And so began college, Take 2.

First day of college. So, of course, there were rounds and rounds of introductions. I’d say about a four hundred or so snarky snap judgement made in the sanctuary of us students’ heads, of which about three hundred or so were mine. It’s horrible how judgmental I can be about short, ten second snippets. And how snarky I get when forced to do something that makes me uncomfortable.

The real introductions happen when the students get a few moments to themselves. The ice has been broken by the teacher(despite our shared lack appreciation for the way it was done), and we get comfortable with introducing ourselves to total strangers, and said strangers are now actually paying attention. It is then we tell them the stuff the stand-up introductions would never cover. What music we like. How we’re liking the city if we’re newcomers, what are the good places to go to if we’re not. Sometimes, if you connect really well, the introduction can cover everything

About an hour after I had given the only completely honest How-I-Ended-Up-Here introduction I was ever going to give someone(at least, for a while yet), I realized that my life up to this point sounds more like a continuous string of failures than anything else. It’s an odd realization to have on the very first day of college, but the kind of odd that, hopefully, makes for a good story.

So hello, new readers(and I know you’re new. This is my first blog post here). My name is Armaan Babu. Born and raised in the allegedly sunny state of California until the age of six, by which time my parents had saved enough money to comfortably retire and introduce their children to their heritage. To raise them in the culture that runs through our blood. In short, to move to India. Kodaikanal, to be exact. I was schooled there until the tenth grade, then was sent to Bethany High, Bangalore, for my tenth and twelfth(funny story there. Ask me about it someday). Graduated out of twelfth, with slightly below average ICSE marks but somewhat above average SAT scores, so off to American College I went! Clark University(the only place in America, interestingly enough, that Sigmund Freud ever agreed to lecture at. His statue still sits rather comfortably marking the place where he spoke) was perfect for me.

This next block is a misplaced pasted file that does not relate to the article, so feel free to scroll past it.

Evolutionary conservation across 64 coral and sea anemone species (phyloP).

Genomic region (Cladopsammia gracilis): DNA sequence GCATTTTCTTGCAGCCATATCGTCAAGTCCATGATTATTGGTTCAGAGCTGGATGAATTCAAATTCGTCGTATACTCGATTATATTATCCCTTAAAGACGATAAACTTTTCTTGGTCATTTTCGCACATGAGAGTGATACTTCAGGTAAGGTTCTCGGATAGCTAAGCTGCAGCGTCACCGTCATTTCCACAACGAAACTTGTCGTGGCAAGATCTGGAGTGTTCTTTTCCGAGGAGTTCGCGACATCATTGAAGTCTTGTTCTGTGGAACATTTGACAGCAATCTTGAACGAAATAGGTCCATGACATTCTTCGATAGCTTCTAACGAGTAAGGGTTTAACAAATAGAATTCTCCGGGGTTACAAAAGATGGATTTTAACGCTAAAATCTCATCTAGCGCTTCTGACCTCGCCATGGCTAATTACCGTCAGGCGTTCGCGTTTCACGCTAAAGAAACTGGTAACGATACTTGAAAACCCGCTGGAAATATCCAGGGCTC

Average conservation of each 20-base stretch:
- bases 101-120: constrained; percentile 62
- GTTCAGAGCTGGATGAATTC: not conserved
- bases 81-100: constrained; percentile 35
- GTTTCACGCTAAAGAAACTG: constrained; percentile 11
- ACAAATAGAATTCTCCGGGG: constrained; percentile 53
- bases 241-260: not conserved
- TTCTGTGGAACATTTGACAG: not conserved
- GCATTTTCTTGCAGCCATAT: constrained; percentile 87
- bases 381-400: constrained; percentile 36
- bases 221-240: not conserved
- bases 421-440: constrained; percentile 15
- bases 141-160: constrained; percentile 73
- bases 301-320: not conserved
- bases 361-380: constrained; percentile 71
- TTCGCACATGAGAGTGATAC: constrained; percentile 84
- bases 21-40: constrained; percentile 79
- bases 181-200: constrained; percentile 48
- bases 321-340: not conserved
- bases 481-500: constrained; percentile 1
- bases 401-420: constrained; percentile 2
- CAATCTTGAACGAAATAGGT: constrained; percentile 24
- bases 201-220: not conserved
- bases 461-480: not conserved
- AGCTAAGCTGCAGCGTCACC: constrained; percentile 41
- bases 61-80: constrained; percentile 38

I flunked my first year, and was brought home, where I tried for an internship at DNA, which also ended badly. Don’t even ask about my three months spent as a grade school teacher. And the many, many months doing, um… essentially nothing. Doing nothing was becoming habit forming. I needed out. So out I got, straight into the welcoming(and air-conditioned!) classes of Jain University.

My first week of college went as well as could be expected. They threw a lot of seminars at us. Some hit, some missed completely. I had my trusty notebook and pen with me through every one. Because this is a blog that’s going to be read by people who include my journalism teacher, I shall take heed of the words “If you can’t say something nice, don’t say anything at all” and talk about the seminars that really got my mind’s gears a’spinning.